As if we didn’t have enough trouble already, we’re now caught in the political cross-fire between Sheila Bair at the FDIC and the rest of the regulatory apparatchnik of the capital markets. We all commented last week on the FDIC’s Advanced Notice of Proposed Rulemaking (“ANPR”) on the new safe harbor for bank securitization. It seems little more about turf than mission, the FDIC proposed to lard its safe harbor with a number of substantive restrictions on what a securitization transaction would look like, including “skin in the game”, limits on the number of tranches of securitized debt, seasoning requirements on the underlying financial assets and compensation restrictions for the people in the bank responsible for the securitization.

The FDIC couldn’t even get its own Board to approve this as a proposed rule and, hence, we get this Rube Goldberg request for comment on somethingRube Goldberg machine that looked an awful lot like a rule, but wasn’t (“We’re fixing to think about it”). 

Virtually nothing in the end seemed to have much to do with the safety and soundness of our bank institutions which, last I checked, was the FDIC’s principal responsibility, but it did have a lot to do with stuff more customarily the beat of the SEC and the part of Congressional initiatives towards financial reform.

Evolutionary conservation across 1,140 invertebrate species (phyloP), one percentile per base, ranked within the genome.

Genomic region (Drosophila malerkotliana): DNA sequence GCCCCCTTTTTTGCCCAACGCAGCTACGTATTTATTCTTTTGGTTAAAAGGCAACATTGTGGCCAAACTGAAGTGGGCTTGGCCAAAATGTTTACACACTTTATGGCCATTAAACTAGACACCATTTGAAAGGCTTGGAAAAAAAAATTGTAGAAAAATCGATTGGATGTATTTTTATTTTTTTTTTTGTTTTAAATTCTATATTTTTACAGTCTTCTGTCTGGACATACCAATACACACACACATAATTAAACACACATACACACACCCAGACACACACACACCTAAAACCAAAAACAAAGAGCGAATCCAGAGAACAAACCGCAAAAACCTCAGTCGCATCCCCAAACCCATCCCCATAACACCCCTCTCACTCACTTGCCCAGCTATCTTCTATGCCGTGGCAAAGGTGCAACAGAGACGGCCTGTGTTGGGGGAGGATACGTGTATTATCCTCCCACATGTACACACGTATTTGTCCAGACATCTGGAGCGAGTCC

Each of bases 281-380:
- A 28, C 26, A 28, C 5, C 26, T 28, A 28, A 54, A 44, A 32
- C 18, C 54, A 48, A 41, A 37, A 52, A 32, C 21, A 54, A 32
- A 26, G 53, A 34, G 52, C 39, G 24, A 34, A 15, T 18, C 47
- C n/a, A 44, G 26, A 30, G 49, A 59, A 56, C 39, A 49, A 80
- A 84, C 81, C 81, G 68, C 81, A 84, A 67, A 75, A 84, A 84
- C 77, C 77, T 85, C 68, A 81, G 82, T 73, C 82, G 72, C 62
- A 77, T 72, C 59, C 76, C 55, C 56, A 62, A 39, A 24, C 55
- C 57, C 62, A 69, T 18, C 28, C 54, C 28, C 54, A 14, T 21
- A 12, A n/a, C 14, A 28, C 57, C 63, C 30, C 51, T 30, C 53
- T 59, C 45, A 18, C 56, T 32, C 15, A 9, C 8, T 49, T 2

The usual suspects showed up to comment. The banks and the trade organizations said the obvious thing. This has nothing to do with safety and soundness, this is the purview of other regulatory agencies and other potential legislative reform and the FDIC should stick to the knitting. Shockingly, the consumer advocacy cohorts praised the initiative in large measure, it seem to me, on the theory that, if it was bad for the banks, it must be good for the consumers, therefore have at it, Ms. Bair.

The good news, this is probably not going anywhere, but we must be vigilant. There will be rulemaking around the securitization safe harbor, because in light of recent accounting changes (FAS 167), the bank securitization rules have to change. This cannot possibly be good for the economy as a whole, or for the banking sector if FDIC rulemaking makes it hard or, indeed, impossible, for banks to securitize assets. From a safety and soundness, securitization remains hugely important as a risk management tool for the banks. As to the broader, economy, we simply don’t have enough lending capacity in the bank portfolios to support the needs of the capital markets.

            Keep your eyes open.

Photo:  Flickr user jclarson